Although the dreamcatcher tradition originated in the Ojibwa (Chippewa) Nation, during the pan-Indian movement of the 1960s and 1970s, they were adopted by Native Americans of a number of different Nations. Dreamcatchers are recognized as a symbol of unity among the various Indian Nations, and are a general symbol of identification with Native American or First Nations cultures.
Traditionally, the Ojibwa constructed dreamcatchers by tying sinew strands in a web around a small circular or tear-shaped frame made of willow, which is similar to their method for making snowshoe webbing. When hung over the bed, the resulting "dream-catcher" is used as a charm to protect sleeping children from nightmares. These dreamcatchers made of willow and sinew are not meant to last forever, but instead are intended to dry out and disintegrate over time as the child enters the age of adulthood.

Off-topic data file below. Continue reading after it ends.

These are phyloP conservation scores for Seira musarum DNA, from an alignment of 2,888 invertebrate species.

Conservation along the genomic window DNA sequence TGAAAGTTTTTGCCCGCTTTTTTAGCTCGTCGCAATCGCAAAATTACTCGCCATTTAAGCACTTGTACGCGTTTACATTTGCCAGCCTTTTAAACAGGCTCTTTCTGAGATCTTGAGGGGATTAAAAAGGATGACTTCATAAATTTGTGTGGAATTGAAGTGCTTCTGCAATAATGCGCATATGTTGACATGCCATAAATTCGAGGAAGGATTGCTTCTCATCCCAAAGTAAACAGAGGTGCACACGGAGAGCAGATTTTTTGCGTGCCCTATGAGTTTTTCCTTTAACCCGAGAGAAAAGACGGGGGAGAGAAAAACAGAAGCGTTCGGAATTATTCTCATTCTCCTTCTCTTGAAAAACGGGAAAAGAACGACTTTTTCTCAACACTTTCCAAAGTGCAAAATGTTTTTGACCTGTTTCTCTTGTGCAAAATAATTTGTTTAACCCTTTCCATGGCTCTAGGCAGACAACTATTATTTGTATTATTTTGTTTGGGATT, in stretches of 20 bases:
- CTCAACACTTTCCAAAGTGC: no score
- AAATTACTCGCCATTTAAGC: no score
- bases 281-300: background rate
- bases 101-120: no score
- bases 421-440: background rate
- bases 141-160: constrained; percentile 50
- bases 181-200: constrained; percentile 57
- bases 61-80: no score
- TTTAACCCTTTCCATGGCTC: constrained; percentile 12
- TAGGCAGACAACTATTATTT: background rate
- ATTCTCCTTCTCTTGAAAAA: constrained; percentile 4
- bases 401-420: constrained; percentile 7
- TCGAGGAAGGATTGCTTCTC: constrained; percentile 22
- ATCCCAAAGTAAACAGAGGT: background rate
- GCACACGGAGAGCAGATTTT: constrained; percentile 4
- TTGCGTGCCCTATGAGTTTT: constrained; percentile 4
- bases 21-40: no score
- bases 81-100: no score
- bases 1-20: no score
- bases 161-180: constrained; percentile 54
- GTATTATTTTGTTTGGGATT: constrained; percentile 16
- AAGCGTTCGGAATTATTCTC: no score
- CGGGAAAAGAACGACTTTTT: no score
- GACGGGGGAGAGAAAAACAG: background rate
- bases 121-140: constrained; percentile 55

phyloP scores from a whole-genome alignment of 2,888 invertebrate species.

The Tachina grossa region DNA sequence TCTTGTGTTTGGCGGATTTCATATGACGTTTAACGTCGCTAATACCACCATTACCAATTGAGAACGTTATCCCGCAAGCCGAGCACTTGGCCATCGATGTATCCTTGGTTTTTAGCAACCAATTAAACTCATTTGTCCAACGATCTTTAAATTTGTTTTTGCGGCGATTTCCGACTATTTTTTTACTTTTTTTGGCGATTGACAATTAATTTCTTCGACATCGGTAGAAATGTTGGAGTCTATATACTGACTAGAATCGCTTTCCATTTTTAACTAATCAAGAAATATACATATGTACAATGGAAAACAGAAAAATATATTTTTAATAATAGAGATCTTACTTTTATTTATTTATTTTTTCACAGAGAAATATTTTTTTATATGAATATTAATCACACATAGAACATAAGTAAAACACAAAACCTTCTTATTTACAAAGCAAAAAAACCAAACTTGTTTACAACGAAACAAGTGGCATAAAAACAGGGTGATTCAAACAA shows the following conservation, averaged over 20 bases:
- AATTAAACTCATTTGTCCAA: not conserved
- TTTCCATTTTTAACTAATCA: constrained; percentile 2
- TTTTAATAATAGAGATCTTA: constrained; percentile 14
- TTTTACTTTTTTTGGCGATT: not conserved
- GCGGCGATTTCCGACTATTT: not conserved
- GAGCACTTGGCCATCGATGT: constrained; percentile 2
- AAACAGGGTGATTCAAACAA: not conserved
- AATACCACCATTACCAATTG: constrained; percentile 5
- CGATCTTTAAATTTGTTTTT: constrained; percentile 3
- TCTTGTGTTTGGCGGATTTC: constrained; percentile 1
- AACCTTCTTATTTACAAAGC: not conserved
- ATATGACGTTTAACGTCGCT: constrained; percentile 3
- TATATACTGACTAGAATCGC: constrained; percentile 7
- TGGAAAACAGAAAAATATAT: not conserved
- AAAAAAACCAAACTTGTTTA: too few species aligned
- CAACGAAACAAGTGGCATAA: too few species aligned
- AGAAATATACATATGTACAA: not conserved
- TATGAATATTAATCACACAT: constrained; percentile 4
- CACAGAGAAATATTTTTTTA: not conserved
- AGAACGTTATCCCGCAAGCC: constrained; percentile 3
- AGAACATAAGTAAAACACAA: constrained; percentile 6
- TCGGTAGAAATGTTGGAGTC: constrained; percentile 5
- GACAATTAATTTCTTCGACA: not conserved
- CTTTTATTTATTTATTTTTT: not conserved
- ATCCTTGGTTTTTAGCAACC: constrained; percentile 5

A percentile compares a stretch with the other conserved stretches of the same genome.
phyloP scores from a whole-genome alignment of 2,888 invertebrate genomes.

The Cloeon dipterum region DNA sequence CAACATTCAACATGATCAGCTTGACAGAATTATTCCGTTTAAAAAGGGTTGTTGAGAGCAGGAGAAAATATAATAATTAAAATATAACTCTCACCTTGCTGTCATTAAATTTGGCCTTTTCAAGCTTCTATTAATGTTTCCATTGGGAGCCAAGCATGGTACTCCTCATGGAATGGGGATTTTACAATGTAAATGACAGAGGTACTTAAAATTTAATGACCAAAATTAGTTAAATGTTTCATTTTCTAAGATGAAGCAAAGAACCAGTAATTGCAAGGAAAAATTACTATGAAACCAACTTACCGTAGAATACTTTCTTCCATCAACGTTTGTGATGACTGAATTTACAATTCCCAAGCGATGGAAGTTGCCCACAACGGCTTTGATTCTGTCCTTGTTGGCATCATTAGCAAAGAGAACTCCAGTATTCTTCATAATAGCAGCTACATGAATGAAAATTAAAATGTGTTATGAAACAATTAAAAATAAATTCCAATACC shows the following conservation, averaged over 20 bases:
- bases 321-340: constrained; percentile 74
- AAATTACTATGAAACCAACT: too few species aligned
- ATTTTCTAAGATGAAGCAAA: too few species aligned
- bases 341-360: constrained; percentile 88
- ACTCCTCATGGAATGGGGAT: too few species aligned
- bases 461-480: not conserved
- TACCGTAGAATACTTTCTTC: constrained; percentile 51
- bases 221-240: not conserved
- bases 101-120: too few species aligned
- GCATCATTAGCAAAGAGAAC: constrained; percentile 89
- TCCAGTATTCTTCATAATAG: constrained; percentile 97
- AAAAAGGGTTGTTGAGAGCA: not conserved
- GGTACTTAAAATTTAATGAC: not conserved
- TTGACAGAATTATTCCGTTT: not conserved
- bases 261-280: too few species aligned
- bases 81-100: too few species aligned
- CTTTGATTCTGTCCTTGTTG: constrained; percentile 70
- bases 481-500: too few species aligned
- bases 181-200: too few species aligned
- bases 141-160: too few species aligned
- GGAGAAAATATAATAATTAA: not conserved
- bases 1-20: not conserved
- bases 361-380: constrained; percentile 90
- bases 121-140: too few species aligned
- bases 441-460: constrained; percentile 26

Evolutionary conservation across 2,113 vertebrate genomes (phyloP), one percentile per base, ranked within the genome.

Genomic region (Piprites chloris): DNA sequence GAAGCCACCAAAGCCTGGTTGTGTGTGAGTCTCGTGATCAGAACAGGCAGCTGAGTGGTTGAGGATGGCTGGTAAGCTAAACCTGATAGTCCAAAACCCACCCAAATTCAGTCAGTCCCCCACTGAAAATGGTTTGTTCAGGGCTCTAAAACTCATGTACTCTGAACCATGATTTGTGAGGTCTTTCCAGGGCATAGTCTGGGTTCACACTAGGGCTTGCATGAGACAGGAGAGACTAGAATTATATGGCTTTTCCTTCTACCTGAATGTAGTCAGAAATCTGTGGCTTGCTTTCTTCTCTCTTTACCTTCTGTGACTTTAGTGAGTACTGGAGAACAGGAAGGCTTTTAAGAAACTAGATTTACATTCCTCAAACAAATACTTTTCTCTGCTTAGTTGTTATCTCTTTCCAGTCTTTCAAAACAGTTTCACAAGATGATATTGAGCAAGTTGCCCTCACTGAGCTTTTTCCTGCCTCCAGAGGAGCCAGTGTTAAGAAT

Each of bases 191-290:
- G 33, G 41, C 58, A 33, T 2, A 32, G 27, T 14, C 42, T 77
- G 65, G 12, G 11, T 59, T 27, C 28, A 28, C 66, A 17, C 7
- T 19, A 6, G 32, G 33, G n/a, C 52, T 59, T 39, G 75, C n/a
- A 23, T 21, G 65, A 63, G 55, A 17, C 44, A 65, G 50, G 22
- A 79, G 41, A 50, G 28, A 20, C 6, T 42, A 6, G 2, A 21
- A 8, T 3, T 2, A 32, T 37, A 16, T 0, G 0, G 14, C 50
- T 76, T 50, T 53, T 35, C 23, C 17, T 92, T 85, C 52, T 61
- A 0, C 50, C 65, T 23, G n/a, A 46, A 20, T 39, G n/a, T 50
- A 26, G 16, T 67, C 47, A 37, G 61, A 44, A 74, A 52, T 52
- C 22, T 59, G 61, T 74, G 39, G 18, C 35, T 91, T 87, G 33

The Native Amercan Ojibwa believe that a dreamcatcher filters a person's dreams. According to legend, the good dreams were allowed to filter through, and the bad dreams would stay in the net and disappear with the light of day.
Large Dreamcatchers are hung above someone sleeping to guard against bad dreams. The good dreams pass through and slide down the feathers to the sleeper.
Another Native American legend believes good dreams pass through the center hole to the sleeping person. The bad dreams are then trapped in the web, where they perish in the light of dawn.
Due to the acceptance of large dreamcatchers or dream catchers in popular culture today, there are some Native Americans that view them as "tacky" and over-commercialized. As they gained popularity outside of the Ojibwa Nation, and then outside of the pan-Indian communities, New age groups and other individuals began to make, exhibit, and sell "large dreamcatchers". According to most traditional Native peoples and their supporters, this is an undesirable form of cultural appropriation